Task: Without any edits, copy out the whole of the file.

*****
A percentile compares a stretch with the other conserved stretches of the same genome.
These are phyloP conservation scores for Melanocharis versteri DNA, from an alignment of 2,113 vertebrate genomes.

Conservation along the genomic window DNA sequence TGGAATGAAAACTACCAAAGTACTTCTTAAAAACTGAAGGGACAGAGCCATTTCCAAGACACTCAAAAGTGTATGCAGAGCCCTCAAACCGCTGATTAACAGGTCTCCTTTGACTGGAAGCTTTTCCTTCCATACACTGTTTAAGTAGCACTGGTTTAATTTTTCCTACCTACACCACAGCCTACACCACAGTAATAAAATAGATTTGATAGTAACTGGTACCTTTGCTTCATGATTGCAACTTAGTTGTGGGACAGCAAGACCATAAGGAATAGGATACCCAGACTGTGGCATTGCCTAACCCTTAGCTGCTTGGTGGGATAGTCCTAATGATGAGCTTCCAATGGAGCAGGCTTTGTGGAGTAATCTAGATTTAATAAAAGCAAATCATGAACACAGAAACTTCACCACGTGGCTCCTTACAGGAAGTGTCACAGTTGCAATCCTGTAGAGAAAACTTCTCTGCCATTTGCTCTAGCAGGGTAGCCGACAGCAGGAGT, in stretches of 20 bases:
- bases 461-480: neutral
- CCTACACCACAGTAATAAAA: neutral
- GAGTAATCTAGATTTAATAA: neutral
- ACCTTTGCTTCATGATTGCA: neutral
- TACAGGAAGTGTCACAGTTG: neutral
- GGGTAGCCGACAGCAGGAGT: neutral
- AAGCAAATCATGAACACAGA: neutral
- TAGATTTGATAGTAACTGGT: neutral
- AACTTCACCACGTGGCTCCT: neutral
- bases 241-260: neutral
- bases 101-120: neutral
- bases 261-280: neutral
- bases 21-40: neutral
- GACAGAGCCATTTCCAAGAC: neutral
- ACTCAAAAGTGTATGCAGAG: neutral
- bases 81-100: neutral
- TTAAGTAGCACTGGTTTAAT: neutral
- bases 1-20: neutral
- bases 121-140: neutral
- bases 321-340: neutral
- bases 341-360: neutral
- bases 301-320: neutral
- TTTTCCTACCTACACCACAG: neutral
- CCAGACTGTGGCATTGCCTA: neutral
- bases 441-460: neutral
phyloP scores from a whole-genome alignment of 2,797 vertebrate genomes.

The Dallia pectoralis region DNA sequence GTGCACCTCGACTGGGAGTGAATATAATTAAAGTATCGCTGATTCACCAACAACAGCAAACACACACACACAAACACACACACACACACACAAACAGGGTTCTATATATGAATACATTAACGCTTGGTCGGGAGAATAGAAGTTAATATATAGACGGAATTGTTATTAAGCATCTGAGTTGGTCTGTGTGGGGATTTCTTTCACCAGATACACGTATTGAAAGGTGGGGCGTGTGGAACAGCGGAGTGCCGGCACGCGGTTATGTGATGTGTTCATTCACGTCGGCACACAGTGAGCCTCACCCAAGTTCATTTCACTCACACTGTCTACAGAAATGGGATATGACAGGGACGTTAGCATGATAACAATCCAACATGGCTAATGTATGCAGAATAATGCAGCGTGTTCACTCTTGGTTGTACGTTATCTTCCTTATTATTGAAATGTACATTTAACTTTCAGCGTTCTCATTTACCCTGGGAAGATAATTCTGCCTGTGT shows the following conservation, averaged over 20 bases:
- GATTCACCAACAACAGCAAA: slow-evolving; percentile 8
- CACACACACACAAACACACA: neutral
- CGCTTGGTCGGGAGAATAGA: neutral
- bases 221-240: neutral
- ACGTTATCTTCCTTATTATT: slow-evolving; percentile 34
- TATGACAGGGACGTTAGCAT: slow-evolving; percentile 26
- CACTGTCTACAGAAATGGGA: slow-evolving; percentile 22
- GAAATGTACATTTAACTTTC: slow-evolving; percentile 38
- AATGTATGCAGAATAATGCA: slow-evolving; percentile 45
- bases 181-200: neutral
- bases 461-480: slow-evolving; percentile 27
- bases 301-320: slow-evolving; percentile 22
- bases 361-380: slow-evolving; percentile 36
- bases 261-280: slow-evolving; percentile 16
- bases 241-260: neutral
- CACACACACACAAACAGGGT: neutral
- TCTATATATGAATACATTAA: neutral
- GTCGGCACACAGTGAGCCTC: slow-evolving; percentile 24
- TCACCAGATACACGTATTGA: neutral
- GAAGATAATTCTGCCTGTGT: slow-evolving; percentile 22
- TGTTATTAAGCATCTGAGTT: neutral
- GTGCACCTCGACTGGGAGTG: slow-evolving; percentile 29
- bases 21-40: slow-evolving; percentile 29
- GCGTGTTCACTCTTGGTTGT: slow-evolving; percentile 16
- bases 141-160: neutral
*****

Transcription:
A percentile compares a stretch with the other conserved stretches of the same genome.
These are phyloP conservation scores for Melanocharis versteri DNA, from an alignment of 2,113 vertebrate genomes.

Conservation along the genomic window DNA sequence TGGAATGAAAACTACCAAAGTACTTCTTAAAAACTGAAGGGACAGAGCCATTTCCAAGACACTCAAAAGTGTATGCAGAGCCCTCAAACCGCTGATTAACAGGTCTCCTTTGACTGGAAGCTTTTCCTTCCATACACTGTTTAAGTAGCACTGGTTTAATTTTTCCTACCTACACCACAGCCTACACCACAGTAATAAAATAGATTTGATAGTAACTGGTACCTTTGCTTCATGATTGCAACTTAGTTGTGGGACAGCAAGACCATAAGGAATAGGATACCCAGACTGTGGCATTGCCTAACCCTTAGCTGCTTGGTGGGATAGTCCTAATGATGAGCTTCCAATGGAGCAGGCTTTGTGGAGTAATCTAGATTTAATAAAAGCAAATCATGAACACAGAAACTTCACCACGTGGCTCCTTACAGGAAGTGTCACAGTTGCAATCCTGTAGAGAAAACTTCTCTGCCATTTGCTCTAGCAGGGTAGCCGACAGCAGGAGT, in stretches of 20 bases:
- bases 461-480: neutral
- CCTACACCACAGTAATAAAA: neutral
- GAGTAATCTAGATTTAATAA: neutral
- ACCTTTGCTTCATGATTGCA: neutral
- TACAGGAAGTGTCACAGTTG: neutral
- GGGTAGCCGACAGCAGGAGT: neutral
- AAGCAAATCATGAACACAGA: neutral
- TAGATTTGATAGTAACTGGT: neutral
- AACTTCACCACGTGGCTCCT: neutral
- bases 241-260: neutral
- bases 101-120: neutral
- bases 261-280: neutral
- bases 21-40: neutral
- GACAGAGCCATTTCCAAGAC: neutral
- ACTCAAAAGTGTATGCAGAG: neutral
- bases 81-100: neutral
- TTAAGTAGCACTGGTTTAAT: neutral
- bases 1-20: neutral
- bases 121-140: neutral
- bases 321-340: neutral
- bases 341-360: neutral
- bases 301-320: neutral
- TTTTCCTACCTACACCACAG: neutral
- CCAGACTGTGGCATTGCCTA: neutral
- bases 441-460: neutral
phyloP scores from a whole-genome alignment of 2,797 vertebrate genomes.

The Dallia pectoralis region DNA sequence GTGCACCTCGACTGGGAGTGAATATAATTAAAGTATCGCTGATTCACCAACAACAGCAAACACACACACACAAACACACACACACACACACAAACAGGGTTCTATATATGAATACATTAACGCTTGGTCGGGAGAATAGAAGTTAATATATAGACGGAATTGTTATTAAGCATCTGAGTTGGTCTGTGTGGGGATTTCTTTCACCAGATACACGTATTGAAAGGTGGGGCGTGTGGAACAGCGGAGTGCCGGCACGCGGTTATGTGATGTGTTCATTCACGTCGGCACACAGTGAGCCTCACCCAAGTTCATTTCACTCACACTGTCTACAGAAATGGGATATGACAGGGACGTTAGCATGATAACAATCCAACATGGCTAATGTATGCAGAATAATGCAGCGTGTTCACTCTTGGTTGTACGTTATCTTCCTTATTATTGAAATGTACATTTAACTTTCAGCGTTCTCATTTACCCTGGGAAGATAATTCTGCCTGTGT shows the following conservation, averaged over 20 bases:
- GATTCACCAACAACAGCAAA: slow-evolving; percentile 8
- CACACACACACAAACACACA: neutral
- CGCTTGGTCGGGAGAATAGA: neutral
- bases 221-240: neutral
- ACGTTATCTTCCTTATTATT: slow-evolving; percentile 34
- TATGACAGGGACGTTAGCAT: slow-evolving; percentile 26
- CACTGTCTACAGAAATGGGA: slow-evolving; percentile 22
- GAAATGTACATTTAACTTTC: slow-evolving; percentile 38
- AATGTATGCAGAATAATGCA: slow-evolving; percentile 45
- bases 181-200: neutral
- bases 461-480: slow-evolving; percentile 27
- bases 301-320: slow-evolving; percentile 22
- bases 361-380: slow-evolving; percentile 36
- bases 261-280: slow-evolving; percentile 16
- bases 241-260: neutral
- CACACACACACAAACAGGGT: neutral
- TCTATATATGAATACATTAA: neutral
- GTCGGCACACAGTGAGCCTC: slow-evolving; percentile 24
- TCACCAGATACACGTATTGA: neutral
- GAAGATAATTCTGCCTGTGT: slow-evolving; percentile 22
- TGTTATTAAGCATCTGAGTT: neutral
- GTGCACCTCGACTGGGAGTG: slow-evolving; percentile 29
- bases 21-40: slow-evolving; percentile 29
- GCGTGTTCACTCTTGGTTGT: slow-evolving; percentile 16
- bases 141-160: neutral